Pickett Civilian Conservation Corps Memorial State Park is a Tennessee state park in the upper Cumberland Mountains. It is located in Pickett County, northeast of the city of Jamestown, and is adjacent to the Big South Fork National River and Recreation Area. The park is located on 19,200 acres (78 km2) of wilderness including caves, natural bridges, and other rock formations. About 1,000 acres (4.0 km2) are managed by the Tennessee Department of Environment and Conservation as a state park, and the remainder of the property is managed by the Tennessee Division of Forestry as a state forest.
Located near Dardanelle, Arkansas and rising 1,350 feet (410 m) above the mountain valleys of west central Arkansas, Mount Nebo has a view of 34,000 acres (140 km2) Lake Dardanelle, the Arkansas River and the surrounding mountain ridges. Atop this biblically named plateau, fringed by the Ouachita National Forest, is Mount Nebo State Park. Developed as a resort area in the late 19th century, it became a state park in 1928, its early development spearheaded by the Civilian Conservation Corps. Park activities include hiking, camping, and other outdoor pursuits.
The Death Canyon Barn is a combination barn and ranger patrol cabin in Grand Teton National Park. The barn was built in Death Canyon on the Death Canyon Trail at its junction with the Alaska Basin Trail by the Civilian Conservation Corps in 1935 in the National Park Service rustic style. Located with a clear view of Prospector Mountain, it shares a common style and purpose with the Cascade Canyon Barn to the north in the park, with minor differences attributable to available materials and the preferences of the work crews building the barns.
Roaring River State Park is a public recreation area covering of 4,294 acres (1,738 ha) eight miles (13 km) south of Cassville in Barry County, Missouri. The state park offers trout fishing on the Roaring River, hiking on seven different trails, and the seasonally open Ozark Chinquapin Nature Center.
Devil's Den State Park is a 2,500-acre (1,000 ha) Arkansas state park in Washington County, near West Fork, Arkansas in the United States. The park was built by the Civilian Conservation Corps, beginning in 1933. Devil's Den State Park is in the Lee Creek Valley in the Boston Mountains, which are the southwestern part of The Ozarks. The park, with an 8 acres (3.2 ha) CCC-built lake, is open for year-round recreation, with trails for hiking, mountain biking and horseback riding. Devil's Den State Park also has several picnic areas, a swimming pool and cabins, with camping sites ranging from modern to primitive. Fossils of coral and crinoids can be found along the banks and within Lee Creek at Devil's Den State Park.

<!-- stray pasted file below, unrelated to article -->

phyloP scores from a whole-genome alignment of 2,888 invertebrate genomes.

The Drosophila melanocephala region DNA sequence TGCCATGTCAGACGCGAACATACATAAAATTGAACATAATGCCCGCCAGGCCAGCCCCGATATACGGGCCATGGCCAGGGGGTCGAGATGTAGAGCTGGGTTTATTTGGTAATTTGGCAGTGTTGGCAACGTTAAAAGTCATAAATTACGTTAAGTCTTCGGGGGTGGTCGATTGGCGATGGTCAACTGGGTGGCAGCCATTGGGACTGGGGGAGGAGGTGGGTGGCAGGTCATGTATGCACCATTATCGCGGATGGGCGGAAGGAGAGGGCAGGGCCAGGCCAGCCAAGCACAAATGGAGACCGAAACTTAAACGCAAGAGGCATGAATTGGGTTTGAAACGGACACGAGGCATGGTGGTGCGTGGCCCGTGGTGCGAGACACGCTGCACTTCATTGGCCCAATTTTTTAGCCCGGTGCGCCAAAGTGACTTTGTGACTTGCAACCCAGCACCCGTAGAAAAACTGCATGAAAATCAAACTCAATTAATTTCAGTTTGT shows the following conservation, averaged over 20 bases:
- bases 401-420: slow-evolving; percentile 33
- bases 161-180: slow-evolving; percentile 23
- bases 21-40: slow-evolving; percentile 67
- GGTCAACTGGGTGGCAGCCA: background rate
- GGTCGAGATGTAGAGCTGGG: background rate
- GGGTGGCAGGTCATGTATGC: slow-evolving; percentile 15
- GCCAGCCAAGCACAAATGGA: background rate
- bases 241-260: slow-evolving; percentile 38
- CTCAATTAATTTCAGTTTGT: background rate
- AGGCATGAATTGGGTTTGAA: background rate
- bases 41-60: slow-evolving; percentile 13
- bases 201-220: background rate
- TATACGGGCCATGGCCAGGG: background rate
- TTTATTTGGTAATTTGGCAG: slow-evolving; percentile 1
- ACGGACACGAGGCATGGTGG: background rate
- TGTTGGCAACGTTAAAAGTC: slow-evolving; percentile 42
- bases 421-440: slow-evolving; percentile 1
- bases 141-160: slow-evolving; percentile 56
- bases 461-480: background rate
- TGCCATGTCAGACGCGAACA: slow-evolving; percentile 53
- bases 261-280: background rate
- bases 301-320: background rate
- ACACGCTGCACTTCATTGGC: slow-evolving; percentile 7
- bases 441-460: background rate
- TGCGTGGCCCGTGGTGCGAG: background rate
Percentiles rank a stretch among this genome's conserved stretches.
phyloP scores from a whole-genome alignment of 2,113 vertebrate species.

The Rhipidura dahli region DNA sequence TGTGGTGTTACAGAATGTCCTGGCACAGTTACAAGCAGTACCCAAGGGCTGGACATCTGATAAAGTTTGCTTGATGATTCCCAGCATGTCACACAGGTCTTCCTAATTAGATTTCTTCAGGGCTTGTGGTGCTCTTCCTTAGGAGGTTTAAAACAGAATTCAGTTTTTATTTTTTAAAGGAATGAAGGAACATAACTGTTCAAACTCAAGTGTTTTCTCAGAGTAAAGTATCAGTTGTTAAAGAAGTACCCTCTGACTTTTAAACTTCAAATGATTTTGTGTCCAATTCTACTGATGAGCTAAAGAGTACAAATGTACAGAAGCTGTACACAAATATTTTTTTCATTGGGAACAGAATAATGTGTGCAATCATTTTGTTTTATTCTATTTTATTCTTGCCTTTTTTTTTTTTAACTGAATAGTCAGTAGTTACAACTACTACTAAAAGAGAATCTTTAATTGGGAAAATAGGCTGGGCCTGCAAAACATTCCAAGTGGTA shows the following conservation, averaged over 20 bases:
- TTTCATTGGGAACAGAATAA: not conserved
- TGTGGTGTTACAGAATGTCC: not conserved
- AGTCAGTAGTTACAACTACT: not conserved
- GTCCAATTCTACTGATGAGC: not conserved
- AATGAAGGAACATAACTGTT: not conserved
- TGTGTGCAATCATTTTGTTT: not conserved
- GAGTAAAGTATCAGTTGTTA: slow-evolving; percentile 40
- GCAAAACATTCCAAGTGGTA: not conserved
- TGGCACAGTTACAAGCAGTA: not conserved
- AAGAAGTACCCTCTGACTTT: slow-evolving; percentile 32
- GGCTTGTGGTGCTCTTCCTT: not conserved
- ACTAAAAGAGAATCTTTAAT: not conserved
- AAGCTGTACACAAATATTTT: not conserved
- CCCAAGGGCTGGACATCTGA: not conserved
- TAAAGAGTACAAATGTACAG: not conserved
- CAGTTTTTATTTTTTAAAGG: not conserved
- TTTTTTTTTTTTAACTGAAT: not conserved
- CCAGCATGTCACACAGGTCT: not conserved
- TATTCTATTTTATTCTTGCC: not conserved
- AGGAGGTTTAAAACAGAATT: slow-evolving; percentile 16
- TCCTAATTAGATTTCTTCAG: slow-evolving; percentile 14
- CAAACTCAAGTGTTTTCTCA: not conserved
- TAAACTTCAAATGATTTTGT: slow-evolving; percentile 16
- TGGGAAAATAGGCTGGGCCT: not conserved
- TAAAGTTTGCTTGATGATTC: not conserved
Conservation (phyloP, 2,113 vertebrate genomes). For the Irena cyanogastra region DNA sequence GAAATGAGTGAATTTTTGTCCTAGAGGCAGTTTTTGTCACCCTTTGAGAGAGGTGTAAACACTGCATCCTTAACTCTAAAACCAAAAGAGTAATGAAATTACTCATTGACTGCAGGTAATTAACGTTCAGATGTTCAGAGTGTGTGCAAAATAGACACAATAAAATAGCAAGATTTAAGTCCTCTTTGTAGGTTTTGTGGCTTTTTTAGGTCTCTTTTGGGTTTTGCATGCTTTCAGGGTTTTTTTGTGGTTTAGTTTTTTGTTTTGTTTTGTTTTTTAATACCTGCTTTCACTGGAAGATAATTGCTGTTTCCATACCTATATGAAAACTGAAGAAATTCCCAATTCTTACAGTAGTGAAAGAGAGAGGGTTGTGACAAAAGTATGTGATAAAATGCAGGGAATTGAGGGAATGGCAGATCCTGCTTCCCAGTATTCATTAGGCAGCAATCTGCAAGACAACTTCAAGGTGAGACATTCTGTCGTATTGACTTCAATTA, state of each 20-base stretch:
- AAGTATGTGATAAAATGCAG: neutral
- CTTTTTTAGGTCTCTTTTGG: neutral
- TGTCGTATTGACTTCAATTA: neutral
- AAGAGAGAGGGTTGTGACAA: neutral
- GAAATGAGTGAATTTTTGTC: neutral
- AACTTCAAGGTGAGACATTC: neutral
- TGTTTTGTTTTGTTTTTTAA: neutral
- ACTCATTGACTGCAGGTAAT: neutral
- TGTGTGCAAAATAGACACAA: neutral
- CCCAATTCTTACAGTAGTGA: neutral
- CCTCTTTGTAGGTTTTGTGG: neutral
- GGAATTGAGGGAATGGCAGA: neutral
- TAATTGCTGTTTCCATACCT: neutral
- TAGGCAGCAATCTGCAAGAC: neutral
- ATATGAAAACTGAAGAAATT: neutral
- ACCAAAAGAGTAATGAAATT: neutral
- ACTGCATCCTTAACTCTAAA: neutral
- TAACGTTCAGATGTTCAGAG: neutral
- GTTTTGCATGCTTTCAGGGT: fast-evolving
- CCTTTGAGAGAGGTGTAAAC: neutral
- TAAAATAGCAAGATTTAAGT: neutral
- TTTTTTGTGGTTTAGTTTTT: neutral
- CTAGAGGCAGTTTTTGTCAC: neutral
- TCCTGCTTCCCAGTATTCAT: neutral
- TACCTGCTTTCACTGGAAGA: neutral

The historical buildings and structures of Zion National Park represent a variety of buildings, interpretive structures, signs and infrastructure associated with the National Park Service's operations in Zion National Park, Utah. Structures vary in size and scale from the Zion Lodge to road culverts and curbs, nearly all of which were designed using native materials and regional construction techniques in an adapted version of the National Park Service Rustic style. A number of the larger structures were designed by Gilbert Stanley Underwood, while many of the smaller structures were designed or coordinated with the National Park Service Branch of Plans and Designs. The bulk of the historic structures date to the 1920s and 1930s. Most of the structures of the 1930s were built using Civilian Conservation Corps labor.
The historical buildings and structures of Grand Teton National Park include a variety of buildings and built remains that pre-date the establishment of Grand Teton National Park, together with facilities built by the National Park Service to serve park visitors. Many of these places and structures have been placed on the National Register of Historic Places. The pre-Park Service structures include homestead cabins from the earliest settlement of Jackson Hole, working ranches that once covered the valley floor, and dude ranches or guest ranches that catered to the tourist trade that grew up in the 1920s and 1930s, before the park was expanded to encompass nearly all of Jackson Hole. Many of these were incorporated into the park to serve as Park Service personnel housing, or were razed to restore the landscape to a natural appearance. Others continued to function as inholdings under a life estate in which their former owners could continue to use and occupy the property until their death. Other buildings, built in the mountains after the initial establishment of the park in 1929, or in the valley after the park was expanded in 1950, were built by the Park Service to serve park visitors, frequently employing the National Park Service Rustic style of design.
Mount Magazine State Park is a 2,234-acre park located in Logan County, Arkansas. Inhabited since the 1850s, Mount Magazine first became part of the Ouachita National Forest in 1938, was re-designated as part of the Ozark National Forest in 1941, and became a state park after a 22-year conversion process from the U.S. Forest Service to the Arkansas Department of Parks and Tourism. Mount Magazine State Park is the highest park in Arkansas. The park contains Mossback Ridge, including the peak of Mount Magazine which contains The Lodge at Mount Magazine, cabins, trails, and a hang gliding area.